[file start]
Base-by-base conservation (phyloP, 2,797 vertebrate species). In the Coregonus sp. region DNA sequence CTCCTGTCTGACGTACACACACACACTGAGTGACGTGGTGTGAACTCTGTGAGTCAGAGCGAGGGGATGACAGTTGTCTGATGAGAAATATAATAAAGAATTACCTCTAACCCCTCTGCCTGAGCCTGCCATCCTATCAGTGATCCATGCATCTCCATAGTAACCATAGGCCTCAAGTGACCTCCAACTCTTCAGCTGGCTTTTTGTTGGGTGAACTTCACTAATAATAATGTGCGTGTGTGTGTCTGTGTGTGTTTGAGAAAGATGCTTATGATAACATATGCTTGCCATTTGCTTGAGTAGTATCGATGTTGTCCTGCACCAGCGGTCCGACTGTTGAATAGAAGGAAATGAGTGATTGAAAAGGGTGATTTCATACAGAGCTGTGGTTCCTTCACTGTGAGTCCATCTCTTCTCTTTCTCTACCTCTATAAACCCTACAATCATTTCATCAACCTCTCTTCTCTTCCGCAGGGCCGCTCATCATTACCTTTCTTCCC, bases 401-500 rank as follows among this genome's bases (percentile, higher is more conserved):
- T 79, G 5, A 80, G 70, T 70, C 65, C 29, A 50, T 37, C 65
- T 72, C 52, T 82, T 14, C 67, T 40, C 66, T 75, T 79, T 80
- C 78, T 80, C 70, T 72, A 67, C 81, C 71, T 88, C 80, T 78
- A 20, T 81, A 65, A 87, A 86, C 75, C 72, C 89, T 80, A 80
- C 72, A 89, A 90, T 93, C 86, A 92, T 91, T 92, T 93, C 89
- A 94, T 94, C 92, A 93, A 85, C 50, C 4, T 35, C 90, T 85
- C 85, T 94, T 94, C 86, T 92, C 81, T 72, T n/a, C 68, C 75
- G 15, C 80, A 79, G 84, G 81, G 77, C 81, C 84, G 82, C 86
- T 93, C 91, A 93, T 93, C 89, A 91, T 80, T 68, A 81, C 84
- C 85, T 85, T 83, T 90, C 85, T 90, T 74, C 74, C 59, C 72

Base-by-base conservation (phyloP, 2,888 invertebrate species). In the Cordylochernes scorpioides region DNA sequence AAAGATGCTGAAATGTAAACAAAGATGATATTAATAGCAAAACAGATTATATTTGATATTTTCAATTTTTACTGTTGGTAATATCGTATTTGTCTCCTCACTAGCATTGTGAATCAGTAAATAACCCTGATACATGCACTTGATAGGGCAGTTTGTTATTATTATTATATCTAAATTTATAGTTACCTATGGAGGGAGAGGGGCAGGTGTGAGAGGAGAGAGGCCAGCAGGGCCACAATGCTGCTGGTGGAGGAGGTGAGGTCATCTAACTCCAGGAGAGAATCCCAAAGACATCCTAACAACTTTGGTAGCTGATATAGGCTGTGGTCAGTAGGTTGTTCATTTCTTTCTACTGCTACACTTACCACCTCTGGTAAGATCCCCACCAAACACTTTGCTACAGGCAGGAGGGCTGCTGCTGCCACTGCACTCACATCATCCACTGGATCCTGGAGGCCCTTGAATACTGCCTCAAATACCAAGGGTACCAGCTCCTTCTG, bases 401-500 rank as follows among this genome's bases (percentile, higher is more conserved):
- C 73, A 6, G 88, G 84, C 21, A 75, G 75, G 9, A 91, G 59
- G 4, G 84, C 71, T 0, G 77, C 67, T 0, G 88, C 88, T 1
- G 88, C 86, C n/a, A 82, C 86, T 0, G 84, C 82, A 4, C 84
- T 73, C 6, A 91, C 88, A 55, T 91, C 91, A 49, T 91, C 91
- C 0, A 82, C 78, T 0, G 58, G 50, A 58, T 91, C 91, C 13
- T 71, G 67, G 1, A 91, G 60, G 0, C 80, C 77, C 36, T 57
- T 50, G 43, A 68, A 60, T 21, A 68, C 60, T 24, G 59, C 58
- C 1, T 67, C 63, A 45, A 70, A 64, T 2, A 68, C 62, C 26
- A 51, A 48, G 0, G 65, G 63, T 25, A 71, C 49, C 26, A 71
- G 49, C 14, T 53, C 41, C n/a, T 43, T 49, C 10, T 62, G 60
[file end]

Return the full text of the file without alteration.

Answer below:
Base-by-base conservation (phyloP, 2,797 vertebrate species). In the Coregonus sp. region DNA sequence CTCCTGTCTGACGTACACACACACACTGAGTGACGTGGTGTGAACTCTGTGAGTCAGAGCGAGGGGATGACAGTTGTCTGATGAGAAATATAATAAAGAATTACCTCTAACCCCTCTGCCTGAGCCTGCCATCCTATCAGTGATCCATGCATCTCCATAGTAACCATAGGCCTCAAGTGACCTCCAACTCTTCAGCTGGCTTTTTGTTGGGTGAACTTCACTAATAATAATGTGCGTGTGTGTGTCTGTGTGTGTTTGAGAAAGATGCTTATGATAACATATGCTTGCCATTTGCTTGAGTAGTATCGATGTTGTCCTGCACCAGCGGTCCGACTGTTGAATAGAAGGAAATGAGTGATTGAAAAGGGTGATTTCATACAGAGCTGTGGTTCCTTCACTGTGAGTCCATCTCTTCTCTTTCTCTACCTCTATAAACCCTACAATCATTTCATCAACCTCTCTTCTCTTCCGCAGGGCCGCTCATCATTACCTTTCTTCCC, bases 401-500 rank as follows among this genome's bases (percentile, higher is more conserved):
- T 79, G 5, A 80, G 70, T 70, C 65, C 29, A 50, T 37, C 65
- T 72, C 52, T 82, T 14, C 67, T 40, C 66, T 75, T 79, T 80
- C 78, T 80, C 70, T 72, A 67, C 81, C 71, T 88, C 80, T 78
- A 20, T 81, A 65, A 87, A 86, C 75, C 72, C 89, T 80, A 80
- C 72, A 89, A 90, T 93, C 86, A 92, T 91, T 92, T 93, C 89
- A 94, T 94, C 92, A 93, A 85, C 50, C 4, T 35, C 90, T 85
- C 85, T 94, T 94, C 86, T 92, C 81, T 72, T n/a, C 68, C 75
- G 15, C 80, A 79, G 84, G 81, G 77, C 81, C 84, G 82, C 86
- T 93, C 91, A 93, T 93, C 89, A 91, T 80, T 68, A 81, C 84
- C 85, T 85, T 83, T 90, C 85, T 90, T 74, C 74, C 59, C 72

Base-by-base conservation (phyloP, 2,888 invertebrate species). In the Cordylochernes scorpioides region DNA sequence AAAGATGCTGAAATGTAAACAAAGATGATATTAATAGCAAAACAGATTATATTTGATATTTTCAATTTTTACTGTTGGTAATATCGTATTTGTCTCCTCACTAGCATTGTGAATCAGTAAATAACCCTGATACATGCACTTGATAGGGCAGTTTGTTATTATTATTATATCTAAATTTATAGTTACCTATGGAGGGAGAGGGGCAGGTGTGAGAGGAGAGAGGCCAGCAGGGCCACAATGCTGCTGGTGGAGGAGGTGAGGTCATCTAACTCCAGGAGAGAATCCCAAAGACATCCTAACAACTTTGGTAGCTGATATAGGCTGTGGTCAGTAGGTTGTTCATTTCTTTCTACTGCTACACTTACCACCTCTGGTAAGATCCCCACCAAACACTTTGCTACAGGCAGGAGGGCTGCTGCTGCCACTGCACTCACATCATCCACTGGATCCTGGAGGCCCTTGAATACTGCCTCAAATACCAAGGGTACCAGCTCCTTCTG, bases 401-500 rank as follows among this genome's bases (percentile, higher is more conserved):
- C 73, A 6, G 88, G 84, C 21, A 75, G 75, G 9, A 91, G 59
- G 4, G 84, C 71, T 0, G 77, C 67, T 0, G 88, C 88, T 1
- G 88, C 86, C n/a, A 82, C 86, T 0, G 84, C 82, A 4, C 84
- T 73, C 6, A 91, C 88, A 55, T 91, C 91, A 49, T 91, C 91
- C 0, A 82, C 78, T 0, G 58, G 50, A 58, T 91, C 91, C 13
- T 71, G 67, G 1, A 91, G 60, G 0, C 80, C 77, C 36, T 57
- T 50, G 43, A 68, A 60, T 21, A 68, C 60, T 24, G 59, C 58
- C 1, T 67, C 63, A 45, A 70, A 64, T 2, A 68, C 62, C 26
- A 51, A 48, G 0, G 65, G 63, T 25, A 71, C 49, C 26, A 71
- G 49, C 14, T 53, C 41, C n/a, T 43, T 49, C 10, T 62, G 60